William Bligh

The old Admiral and Governor


In 1910, Governor Bligh’s grandson, William Russell  Wilson Bligh (1827-1914), bought a house  called Whiteleaf Cross, in Tourmaline Street, Blackheath (now Park Avenue).

By then William  was an elderly man. He had arrived in Sydney  in  1837 aged ten, under the guardianship of his uncle, Sir Maurice O’Connell.  O’Connell had married Governor Bligh’s daughter, Mary.  One of William’s boyhood memories was of fishing in the Tank Stream, long since vanished under city buildings.  Home for the lad  until his late teenage years was Sir Maurice’s mansion at Potts Point.

Tarmons, Potts Point

Tarmons, Potts Point

William had been a part-time resident of  Blackheath for many years,   based at the Ivanhoe Hotel. He was a foundation member of the  Civilian Rifle Club, in 1894.

In 1902 he donated the famous  Mutiny of the Bounty log books to the Library of New South Wales, along with many other family papers.

He  never married, and when he died in 1914 he  left a considerable  estate of £26,000.


William O’Connell Bligh inherited Whiteleaf Cross  and its contents from his uncle.  This William was very active in the community and served on the  Blackheath Council. He was an early member of the School of Arts, and his name appears on their  honour  roll at the Community Hall.

In 1930 he was visited by a Mr Purcell, who was holidaying in Blackheath.  Purcell was thrilled to find so many items once owned by ‘Bligh of the Bounty’. He  wrote;  ‘I was unaware there were such treasures to be seen and  handled simply  for the asking. Were it known, I think, Whiteleaf Cross would be as popular a visiting place  in Blackheath as is Govett’s Leap.’   Govett’s Leap  is the  town’s  spectacular look-out, visited  and admired by Charles Darwin.

In 1934 William  donated a number of  major  Bligh relics to the Mitchell Library (the original part of the Library of NSW). Among them were  the 300 year old  family bible, Bligh’s telescope, and  his dress sword.  Amazing to think what the old Admiral must have spied  through the telescope’s  lens.

Admiral Bligh's telescope

A rare and wonderful relic

Governor Bligh's telescope

He also donated a miniature portrait of his famous ancestor, dating from 1814.  It was a bit damaged, as it had  been kept in a damp bank vault for some time.

Miniature portrait of William Bligh circa 1814

The miniature of Bligh; a precious gift.

He said he was happy to part with the heirlooms, because he knew they would be safe. Also, someone told him  that if word got out he might be knocked on the head and robbed!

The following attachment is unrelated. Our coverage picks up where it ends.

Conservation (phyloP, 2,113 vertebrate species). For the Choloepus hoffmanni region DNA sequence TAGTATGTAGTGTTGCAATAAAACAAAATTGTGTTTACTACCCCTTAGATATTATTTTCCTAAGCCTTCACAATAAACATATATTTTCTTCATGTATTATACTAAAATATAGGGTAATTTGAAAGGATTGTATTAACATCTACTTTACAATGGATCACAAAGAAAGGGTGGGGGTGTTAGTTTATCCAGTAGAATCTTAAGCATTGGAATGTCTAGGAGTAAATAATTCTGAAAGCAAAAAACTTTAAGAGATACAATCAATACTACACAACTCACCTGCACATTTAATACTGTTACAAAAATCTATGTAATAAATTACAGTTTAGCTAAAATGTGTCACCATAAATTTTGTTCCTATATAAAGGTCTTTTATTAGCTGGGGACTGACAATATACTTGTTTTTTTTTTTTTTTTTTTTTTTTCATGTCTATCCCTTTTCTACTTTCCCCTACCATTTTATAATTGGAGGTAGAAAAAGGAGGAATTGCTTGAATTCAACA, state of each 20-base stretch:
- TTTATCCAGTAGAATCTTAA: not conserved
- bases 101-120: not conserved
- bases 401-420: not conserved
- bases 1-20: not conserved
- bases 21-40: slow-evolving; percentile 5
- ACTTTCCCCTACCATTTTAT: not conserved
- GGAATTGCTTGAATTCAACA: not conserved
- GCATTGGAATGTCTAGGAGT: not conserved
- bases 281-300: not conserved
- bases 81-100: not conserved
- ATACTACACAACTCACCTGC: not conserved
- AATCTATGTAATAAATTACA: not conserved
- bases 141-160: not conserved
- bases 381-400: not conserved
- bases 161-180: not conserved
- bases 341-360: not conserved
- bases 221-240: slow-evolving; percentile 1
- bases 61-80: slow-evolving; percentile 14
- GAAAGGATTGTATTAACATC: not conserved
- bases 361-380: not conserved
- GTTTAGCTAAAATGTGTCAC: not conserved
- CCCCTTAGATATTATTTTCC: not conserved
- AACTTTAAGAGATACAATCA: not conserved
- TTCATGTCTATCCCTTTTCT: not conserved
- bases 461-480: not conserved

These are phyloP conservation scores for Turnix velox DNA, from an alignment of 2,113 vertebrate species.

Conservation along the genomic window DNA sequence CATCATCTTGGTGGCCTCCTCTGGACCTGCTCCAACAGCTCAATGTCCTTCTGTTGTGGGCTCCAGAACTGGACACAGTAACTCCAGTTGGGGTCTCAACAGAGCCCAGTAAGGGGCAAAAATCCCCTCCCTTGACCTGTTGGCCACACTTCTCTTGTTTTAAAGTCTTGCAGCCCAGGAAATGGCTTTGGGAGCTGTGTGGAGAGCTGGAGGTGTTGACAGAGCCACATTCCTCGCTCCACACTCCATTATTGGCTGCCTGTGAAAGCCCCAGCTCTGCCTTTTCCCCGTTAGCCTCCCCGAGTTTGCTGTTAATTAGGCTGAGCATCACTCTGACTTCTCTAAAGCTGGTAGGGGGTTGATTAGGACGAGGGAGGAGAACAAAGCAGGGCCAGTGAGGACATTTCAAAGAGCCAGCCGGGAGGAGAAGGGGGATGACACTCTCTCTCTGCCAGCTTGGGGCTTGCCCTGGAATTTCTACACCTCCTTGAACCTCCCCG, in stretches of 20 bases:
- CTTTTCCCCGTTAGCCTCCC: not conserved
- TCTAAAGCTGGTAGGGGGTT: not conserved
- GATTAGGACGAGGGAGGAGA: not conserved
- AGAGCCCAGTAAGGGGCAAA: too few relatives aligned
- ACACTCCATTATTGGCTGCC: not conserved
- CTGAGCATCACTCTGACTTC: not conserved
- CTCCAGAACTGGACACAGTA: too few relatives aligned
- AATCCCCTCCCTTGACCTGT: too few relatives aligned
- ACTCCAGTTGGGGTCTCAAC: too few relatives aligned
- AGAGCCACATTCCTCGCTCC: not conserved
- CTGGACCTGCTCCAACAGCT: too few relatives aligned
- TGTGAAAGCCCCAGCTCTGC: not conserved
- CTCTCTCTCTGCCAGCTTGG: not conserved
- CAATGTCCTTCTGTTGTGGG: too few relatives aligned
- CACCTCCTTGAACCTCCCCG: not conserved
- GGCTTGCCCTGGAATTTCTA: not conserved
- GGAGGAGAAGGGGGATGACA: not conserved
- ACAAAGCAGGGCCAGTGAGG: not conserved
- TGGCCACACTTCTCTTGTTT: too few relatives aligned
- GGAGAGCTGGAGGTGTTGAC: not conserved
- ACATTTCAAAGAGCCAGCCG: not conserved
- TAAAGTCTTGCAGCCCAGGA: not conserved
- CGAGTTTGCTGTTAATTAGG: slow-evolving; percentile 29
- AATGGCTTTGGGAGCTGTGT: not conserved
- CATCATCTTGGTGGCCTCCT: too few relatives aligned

At one point there was a move to have Governor Bligh’s tomb brought to  Australia from Lambeth, in London. William disapproved, saying he didn’t think his great-grandfather would have any wish to be back in Sydney.  I suspect he was right.

In May 1946  a journalist  called James Taylor visited Whiteleaf Cross.  William was then 86, but  very sprightly. He did all his own housework and was  a dedicated gardener.  There were still many mementoes of the old Admiral  in the house.

William O’Connell Bligh died in 1950 aged 91. He was the last direct, male descendant.

Well, the house is no longer a Bligh ‘museum’, but it still stands, albeit much altered.  Every time I walk past now I  think of Blackheath’s two William Blighs, and how  two elderly batchelors  became custodians of  their ancestor and namesake’s precious relics. The gardener,  William O’Connell Bligh, would be delighted to  see how beautiful the property looks.

Whiteleaf Cross

The garden at Whiteleaf Cross in spring.

NB – Blackheath was named by  Governor Bligh’s successor, Lachlan Macquarie.

UPDATE –  a descendant of Bligh who enjoyed holidays at the property years ago has just become my neighbour. He tells me the family sill have some interesting relics so I’m looking forward to seeing them.


  1. Pauline,
    I always enjoy your articles when I discover them. This one on Bligh’s descendants is absolutely fascinating. Thank you for sharing itvin such an interesting manner. Robyne

  2. Pauline,
    I always enjoy your articles when I discover them. This one on Bligh’s descendants is absolutely fascinating. Thank you for sharing it in such an interesting manner. Robyne

    • Pauline

      Thanks so much for taking the trouble to leave a message, Robyne, I really appreciate it. I love social history.

  3. Fascinating story….thanks Pauline !!

    • Pauline

      I’m glad you enjoyed reading it, Lorraine. Thanks for taking the trouble to leave a message,

  4. Very interesting, Pauline. I grew up very close to Blackheath, and it’s always interesting to read about matters “close to home”. Thank you.

    • Pauline

      I adore the history of the village and the surrounding towns, Carolyn; sad, funny and sometimes just very odd.

  5. I have visited Gov. Bligh’s tomb, quite by accident, whilst walking around London. He is buried in the grounds of what is now a “Garden Museum” a very interesting place. The church was going to be demolished and it was saved and turned into the museum.

    • Pauline

      Ah yes, Chris…St Mary’s at Lambeth. Lovely spot for morning tea. He has a fine tomb. Buried there due to his wife’s family I believe.

  6. Most interesting. Whiteleaf Cross (unusual name) garden looks lovely.

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